How Much Does a Prenup Cost?

Learn about the cost of a traditional prenup vs. a First prenup.


In the midst of wedding planning, with its floral arrangements and cake tastings, there lies a decidedly less glamorous, yet fundamentally important consideration: the prenuptial agreement. But before we dive into the economics of it all, let's address a foundational question: What exactly is a prenup, and why do couples opt for them?

What is a Prenup?

A prenuptial agreement, colloquially known as a prenup, is a legal contract entered into by a couple before they marry. This document outlines how assets and financial matters will be handled in the event of divorce or death. Far from being a forecast of doom, prenups are a practical tool for managing the realities of marriage, offering clarity and protection for both parties. Think of it as relationship insurance: you hope you never need it, but it's invaluable if you do.

Why Opt for a Prenup?

Couples choose prenups for various reasons, from safeguarding individual assets to protecting business interests and ensuring pre-existing family commitments are honored. It's about creating a sense of security and fairness, allowing couples to enter into marriage with open eyes and mutual understanding.

The Financials of Forever: Understanding Prenup Costs

So let’s talk about dollars and cents. First, the traditional way. Crafting a prenup with the help of lawyers, which is crucial for its enforceability, can normally range from $1,500 to an eye-watering $10,000 and up – per person.  As you can see, this can add up to $20,000 and up per couple.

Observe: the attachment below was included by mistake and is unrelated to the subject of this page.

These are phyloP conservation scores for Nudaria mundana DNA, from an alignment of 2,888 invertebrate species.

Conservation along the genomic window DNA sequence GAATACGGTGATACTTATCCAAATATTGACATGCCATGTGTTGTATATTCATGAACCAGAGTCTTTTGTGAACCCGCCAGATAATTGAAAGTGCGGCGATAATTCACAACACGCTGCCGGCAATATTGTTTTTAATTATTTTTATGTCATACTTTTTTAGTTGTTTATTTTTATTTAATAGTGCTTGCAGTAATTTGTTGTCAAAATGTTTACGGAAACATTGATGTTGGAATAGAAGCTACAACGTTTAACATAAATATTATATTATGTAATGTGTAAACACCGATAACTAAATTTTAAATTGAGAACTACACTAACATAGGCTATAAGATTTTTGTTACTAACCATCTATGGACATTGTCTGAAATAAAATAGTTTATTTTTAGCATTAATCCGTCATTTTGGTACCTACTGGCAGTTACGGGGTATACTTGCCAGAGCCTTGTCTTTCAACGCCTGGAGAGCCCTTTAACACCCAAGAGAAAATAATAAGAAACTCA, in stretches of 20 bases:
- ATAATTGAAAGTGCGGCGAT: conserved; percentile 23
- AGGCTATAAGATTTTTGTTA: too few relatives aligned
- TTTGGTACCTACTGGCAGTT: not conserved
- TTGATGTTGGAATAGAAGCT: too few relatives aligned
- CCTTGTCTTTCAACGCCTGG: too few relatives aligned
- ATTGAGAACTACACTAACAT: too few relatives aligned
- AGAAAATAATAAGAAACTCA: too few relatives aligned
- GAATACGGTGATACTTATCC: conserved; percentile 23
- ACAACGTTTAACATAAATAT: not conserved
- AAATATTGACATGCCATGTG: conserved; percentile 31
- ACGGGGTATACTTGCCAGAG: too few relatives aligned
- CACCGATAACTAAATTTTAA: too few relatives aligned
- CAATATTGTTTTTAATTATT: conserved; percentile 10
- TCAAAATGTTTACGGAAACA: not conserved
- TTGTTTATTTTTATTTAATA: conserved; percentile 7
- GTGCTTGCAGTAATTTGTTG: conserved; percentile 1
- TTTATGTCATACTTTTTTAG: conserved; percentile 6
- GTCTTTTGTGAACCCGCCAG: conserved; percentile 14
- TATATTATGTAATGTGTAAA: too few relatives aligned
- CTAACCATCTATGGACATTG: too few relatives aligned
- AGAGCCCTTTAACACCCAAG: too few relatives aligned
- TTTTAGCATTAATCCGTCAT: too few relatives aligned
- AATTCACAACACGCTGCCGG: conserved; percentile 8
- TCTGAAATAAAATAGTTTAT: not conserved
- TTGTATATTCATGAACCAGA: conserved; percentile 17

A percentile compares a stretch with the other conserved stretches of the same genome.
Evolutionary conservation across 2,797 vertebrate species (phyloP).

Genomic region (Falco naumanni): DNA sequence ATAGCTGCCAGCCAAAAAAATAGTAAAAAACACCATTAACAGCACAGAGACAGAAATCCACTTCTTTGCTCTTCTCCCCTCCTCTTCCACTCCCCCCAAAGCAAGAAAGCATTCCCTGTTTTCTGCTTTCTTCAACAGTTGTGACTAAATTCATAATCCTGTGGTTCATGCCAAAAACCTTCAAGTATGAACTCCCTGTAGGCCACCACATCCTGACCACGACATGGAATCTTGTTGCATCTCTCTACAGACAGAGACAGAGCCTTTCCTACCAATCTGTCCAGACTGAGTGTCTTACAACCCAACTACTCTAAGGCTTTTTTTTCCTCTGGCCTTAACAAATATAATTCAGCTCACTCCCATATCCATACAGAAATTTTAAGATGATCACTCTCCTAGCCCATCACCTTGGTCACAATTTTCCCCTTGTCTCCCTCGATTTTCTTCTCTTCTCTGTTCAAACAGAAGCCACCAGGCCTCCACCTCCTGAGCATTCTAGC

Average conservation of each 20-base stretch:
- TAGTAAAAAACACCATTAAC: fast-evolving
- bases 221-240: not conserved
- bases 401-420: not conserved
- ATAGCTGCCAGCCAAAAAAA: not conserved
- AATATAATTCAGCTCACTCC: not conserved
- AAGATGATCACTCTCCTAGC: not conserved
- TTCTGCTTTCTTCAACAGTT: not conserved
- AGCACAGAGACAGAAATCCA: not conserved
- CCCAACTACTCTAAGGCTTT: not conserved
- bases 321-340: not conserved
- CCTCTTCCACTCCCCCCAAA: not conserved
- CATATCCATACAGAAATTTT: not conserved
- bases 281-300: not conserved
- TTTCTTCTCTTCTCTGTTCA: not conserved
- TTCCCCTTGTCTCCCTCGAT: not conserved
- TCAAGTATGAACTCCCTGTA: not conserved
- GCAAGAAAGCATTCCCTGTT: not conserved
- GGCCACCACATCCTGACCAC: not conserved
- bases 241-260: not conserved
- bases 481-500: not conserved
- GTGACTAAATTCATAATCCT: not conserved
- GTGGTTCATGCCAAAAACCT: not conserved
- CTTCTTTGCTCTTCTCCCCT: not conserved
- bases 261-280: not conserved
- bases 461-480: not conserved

Then, there’s the FIRST way. If you get a prenup with FIRST, all you’re paying is a flat fee of $2,650, and that fee covers the cost of 1 attorney for you, and 1 for your partner. 

And don’t forget, with the “traditional way”, several scenarios can transform a straightforward prenup into a more complex and costly affair (while FIRST won’t cost you extra for these):

Children from Previous Chapters: Bringing children into a new marriage introduces considerations around inheritance and financial provision, complicating the prenup's structure.


Past Marriages: Previous marital commitments might require alimony or other financial arrangements, necessitating detailed clauses in the prenup to navigate these obligations.

Business Ventures: For entrepreneurs and business owners, a prenup must address business valuation and ownership, ensuring the enterprise's continuity and protection.

Real Estate and Investments: Substantial assets, like property and investment portfolios, require meticulous documentation and planning within a prenup to manage division or retention correctly.

Inherited Wealth and Trusts: Assets expected through inheritance or established in trusts add layers of complexity, as these often involve broader family interests and long-term financial planning.

Conclusion: The Value of Preparation

While the upfront cost of a prenuptial agreement might initially seem daunting, it's more accurately viewed as a strategic investment in your shared future. By engaging with legal expertise and carefully considering your options together, you can craft a prenup that not only reflects your personal values and goals but also fortifies your union against unforeseen challenges.

In essence, a prenup is not just a financial arrangement; it's a testament to the strength and resilience of your partnership, offering peace of mind as you embark on life's journey together.

And with FIRST, we’re keeping your costs under control. 

Source: Considering a Prenup? Here's Everything You Need to Know